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Natural infection of several Coffea species and hybrids and Psilanthus ebracteolatus by the coffee ringspot virus (CoRSV)

Watanabe Kitajima, Elliot; Martins Chagas, César; Toma Braghini, Masako; Carlos Fazuoli, Luiz; Cristina Locali-Fabris, Eliane; Barbosa Salaroli, Renato.
Sci. agric.; 68(4)2011.
Artigo em Inglês | VETINDEX-Express | ID: vti-440611


Coffee ringspot is a minor coffee disease caused by the nuclear type of Brevipalpus mite-transmitted virus, Coffee ringspot virus (CoRSV). Recently outbreaks of the disease in some growing regions of the state of Minas Gerais, Brazil, were registered with qualitative and quantitative yield losses. Coffea arabica was the only species registered as natural host. A survey was made on a germplasm collection of Coffea and related species kept at the Centro de Café "Alcides Carvalho", Instituto Agronômico, Campinas, state of São Paulo (SP), Brazil, to assess natural susceptibility of Coffee species, other than C. arabica and some interspecific hybrids of Coffea as well as other non-Coffea plant species to the Coffee ringspot virus (CoRSV). The following plants were found with ringspot symptoms on their leaves and/or fruits besides C. arabica L.: C. kapakata (IAC 4511), C. dewevrei cv. Excelsa, C. canephora cv. Robusta, hybrid derivative of the C. arabica × C. racemosa (IAC1195-5-6-2), C. arabica × C. dewerei (Piatã IAC 387), Híbrido de Timor CIFC 832/1 (derivative from a natural crossing between C. arabica × C. canephora) and C. racemosa. Also Psilanthus ebracteolatus, a species close to the genus Coffee was also found with ringspot lesions on their leaves. All these plants were also found infested by Brevipalpus mites identified as B. phoenicis. Infection of these plants by CoRSV was confirmed by the observation of characteristic cytopathic effects in the tissues of the lesion and by RT-PCR using a pair of primer specific for CoRSV. Only with C. racemosa RT-PCR failed to amplify the CoRSV genome. The susceptibility of P. ebracteolatus to CoRSV adds new dimension regarding its controversial taxonomic position.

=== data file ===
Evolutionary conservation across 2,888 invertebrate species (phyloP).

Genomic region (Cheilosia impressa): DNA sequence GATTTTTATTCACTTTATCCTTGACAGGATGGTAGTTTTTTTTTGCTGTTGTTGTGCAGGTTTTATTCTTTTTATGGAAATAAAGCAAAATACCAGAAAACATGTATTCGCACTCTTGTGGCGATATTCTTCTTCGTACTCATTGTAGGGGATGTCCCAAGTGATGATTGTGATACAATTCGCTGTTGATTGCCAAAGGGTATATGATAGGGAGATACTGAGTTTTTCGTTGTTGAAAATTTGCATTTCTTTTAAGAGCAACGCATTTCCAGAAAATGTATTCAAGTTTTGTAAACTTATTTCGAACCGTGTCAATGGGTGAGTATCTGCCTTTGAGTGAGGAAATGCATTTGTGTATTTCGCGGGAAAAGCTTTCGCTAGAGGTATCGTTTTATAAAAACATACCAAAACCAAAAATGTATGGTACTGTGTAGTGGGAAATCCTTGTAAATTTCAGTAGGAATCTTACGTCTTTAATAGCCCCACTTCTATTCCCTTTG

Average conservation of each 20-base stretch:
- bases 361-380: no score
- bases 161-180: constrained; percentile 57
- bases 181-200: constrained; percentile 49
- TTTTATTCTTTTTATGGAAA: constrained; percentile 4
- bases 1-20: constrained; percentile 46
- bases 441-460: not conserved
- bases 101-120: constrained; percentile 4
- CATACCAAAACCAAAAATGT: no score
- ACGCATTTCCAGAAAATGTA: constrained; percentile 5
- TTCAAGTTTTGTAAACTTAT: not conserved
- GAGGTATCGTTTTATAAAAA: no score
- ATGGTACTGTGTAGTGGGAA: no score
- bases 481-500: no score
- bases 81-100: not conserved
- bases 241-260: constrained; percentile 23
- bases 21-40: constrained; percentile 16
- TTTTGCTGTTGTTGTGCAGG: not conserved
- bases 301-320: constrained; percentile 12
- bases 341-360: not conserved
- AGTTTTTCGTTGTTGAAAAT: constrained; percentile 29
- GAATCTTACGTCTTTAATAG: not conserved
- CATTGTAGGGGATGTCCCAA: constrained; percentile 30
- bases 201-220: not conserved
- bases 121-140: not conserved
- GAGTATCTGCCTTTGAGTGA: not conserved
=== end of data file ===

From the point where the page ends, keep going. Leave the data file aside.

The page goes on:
Biblioteca responsável: BR68.1